Using CLA Disclosed Method
Canine Normal Samples T3AA (RAU) T4AA (RAU)
1. 1.7 0.9
2. 1.2 0.9
3. 1.4 0.3
4. 0.7 1.1
Mean Result 1.3 0.8

TABLE 4
Example Data from Dogs with Autoimmune Thyroiditis
(Positive T3 and/or T4 Autoantibody)
Example Thyroiditis Data Using RIA Method versus
CLA Disclosed Method
Canine Hemolife Antech Hemolife
Thyroditis Antech RIA CLA T3AA RIA T4AA CLA T4AA
Serum Samples T3AA RAU) (RAU) (RAU) (RAU)
5 2.5 2.4 1.2 0.8
6 3.8 2.9 2.3 1.6
7 8.0 5.3 7.2 4.4
8 2.6 1.9 3.2 2.9
9 4.6 3.5 5.5 3.0
10 4.2 5.8 2.2 1.0
RIA = radioimmunoassay;
CLA = chemiluminescence;
RAU = relative antibody units.

The present disclosure achieves these assays with a direct chemiluminesence technique having a sensitivity of 1 femtogram (10−15 g) per mL. This is significantly more sensitive than RIA assays that have a sensitivity of 1 picogram (10−12 g) per mL. The non-RIA assays of the present disclosure also provide an assay system and reagent technique with improved safety and shelf-life.

The above Tables 3 and 4 are examples of measuring circulating T3 and T4 autoantibodies.

The results of the non-radioisotopic assays relative to comparative other assays are further described and illustrated.

As hypothyroidism is the most common endocrine disorder of dogs and is most often caused by heritable autoimmune thyroiditis, accurate diagnosis is important not only for genetic screening of purebred dog families but also to identify to treat clinically and behaviorally affected dogs. Accurate measurement and diagnosis of this condition is complex and fraught with inaccurate test methodology. Unlike the parallel condition in people termed Hashimoto's lymphocytic thyroiditis the accurate and specific diagnostic assays available in human medicine are either not available or work inadequately in dogs. This is usually due to the fact that antihuman thyroid analyte reagents must be used and do not work in dogs because their differing blood concentrations of the protein bound and free fractions of these trace hormones.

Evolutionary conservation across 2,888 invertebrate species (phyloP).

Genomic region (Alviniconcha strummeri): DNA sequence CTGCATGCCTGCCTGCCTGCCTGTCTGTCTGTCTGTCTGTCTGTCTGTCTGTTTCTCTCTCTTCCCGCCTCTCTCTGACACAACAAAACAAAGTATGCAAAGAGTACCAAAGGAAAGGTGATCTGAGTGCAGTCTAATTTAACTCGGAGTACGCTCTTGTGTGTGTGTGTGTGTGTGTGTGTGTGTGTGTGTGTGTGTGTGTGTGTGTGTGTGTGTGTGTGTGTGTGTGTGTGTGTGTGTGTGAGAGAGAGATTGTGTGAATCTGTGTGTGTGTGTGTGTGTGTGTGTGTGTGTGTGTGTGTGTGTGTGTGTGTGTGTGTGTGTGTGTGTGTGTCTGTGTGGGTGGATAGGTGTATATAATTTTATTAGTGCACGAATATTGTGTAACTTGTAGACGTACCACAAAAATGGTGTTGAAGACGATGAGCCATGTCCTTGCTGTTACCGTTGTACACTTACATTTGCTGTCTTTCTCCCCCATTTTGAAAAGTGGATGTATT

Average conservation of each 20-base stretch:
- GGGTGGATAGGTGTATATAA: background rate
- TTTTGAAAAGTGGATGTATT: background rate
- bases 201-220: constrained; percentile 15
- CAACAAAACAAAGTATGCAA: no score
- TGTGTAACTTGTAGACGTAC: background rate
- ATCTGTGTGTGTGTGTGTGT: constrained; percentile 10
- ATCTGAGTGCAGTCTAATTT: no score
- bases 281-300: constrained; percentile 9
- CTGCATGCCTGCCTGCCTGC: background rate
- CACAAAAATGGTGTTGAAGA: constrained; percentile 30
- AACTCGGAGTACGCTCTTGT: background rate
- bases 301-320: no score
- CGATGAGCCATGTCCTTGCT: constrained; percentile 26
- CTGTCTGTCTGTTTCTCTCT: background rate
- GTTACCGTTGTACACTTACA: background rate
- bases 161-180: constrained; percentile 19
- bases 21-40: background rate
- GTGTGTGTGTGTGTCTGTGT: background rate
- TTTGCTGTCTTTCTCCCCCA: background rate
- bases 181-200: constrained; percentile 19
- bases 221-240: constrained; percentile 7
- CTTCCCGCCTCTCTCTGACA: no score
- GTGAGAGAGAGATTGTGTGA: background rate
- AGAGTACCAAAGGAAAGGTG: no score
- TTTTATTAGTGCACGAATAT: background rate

Traditionally canine thyroid assays use radio immunoassay (RIA) technology available in humans although other methods such as electroimmunoassay (ELISA) and chemiluminesence (CLA) have been available for assays of T4 (the protein bound thyroxin or tetraiodothyroxine fraction) and free T4 (the much smaller free fraction of thyroxin or tetraiodothyroxine fraction).

In today's environmentally conscious climate use of non radioisotopic methods for laboratory diagnostics is preferred. While these non radioisotopic methods are available and accurate for humans, there are also no non radioisotopic thyroid hormone assays for free T3 (the protein bound fraction of triidothyronine) and free T3 (the free fraction of triidothyronine).

A second difficulty with accurately measuring thyroid function in dogs is the generally poor precision and coefficient of variation in measuring free T4. Typically, in dogs, this is measured by one step or two step analog RIA methodology or RIA following equilibrium dialysis (ED).

ELISA methodology for canine free T4 is available and some of these assays have acceptable inter- and intra-assay variability. However, none of the RIA or ELISA methods for measuring canine free T4 provides acceptable correlation with canine total T4.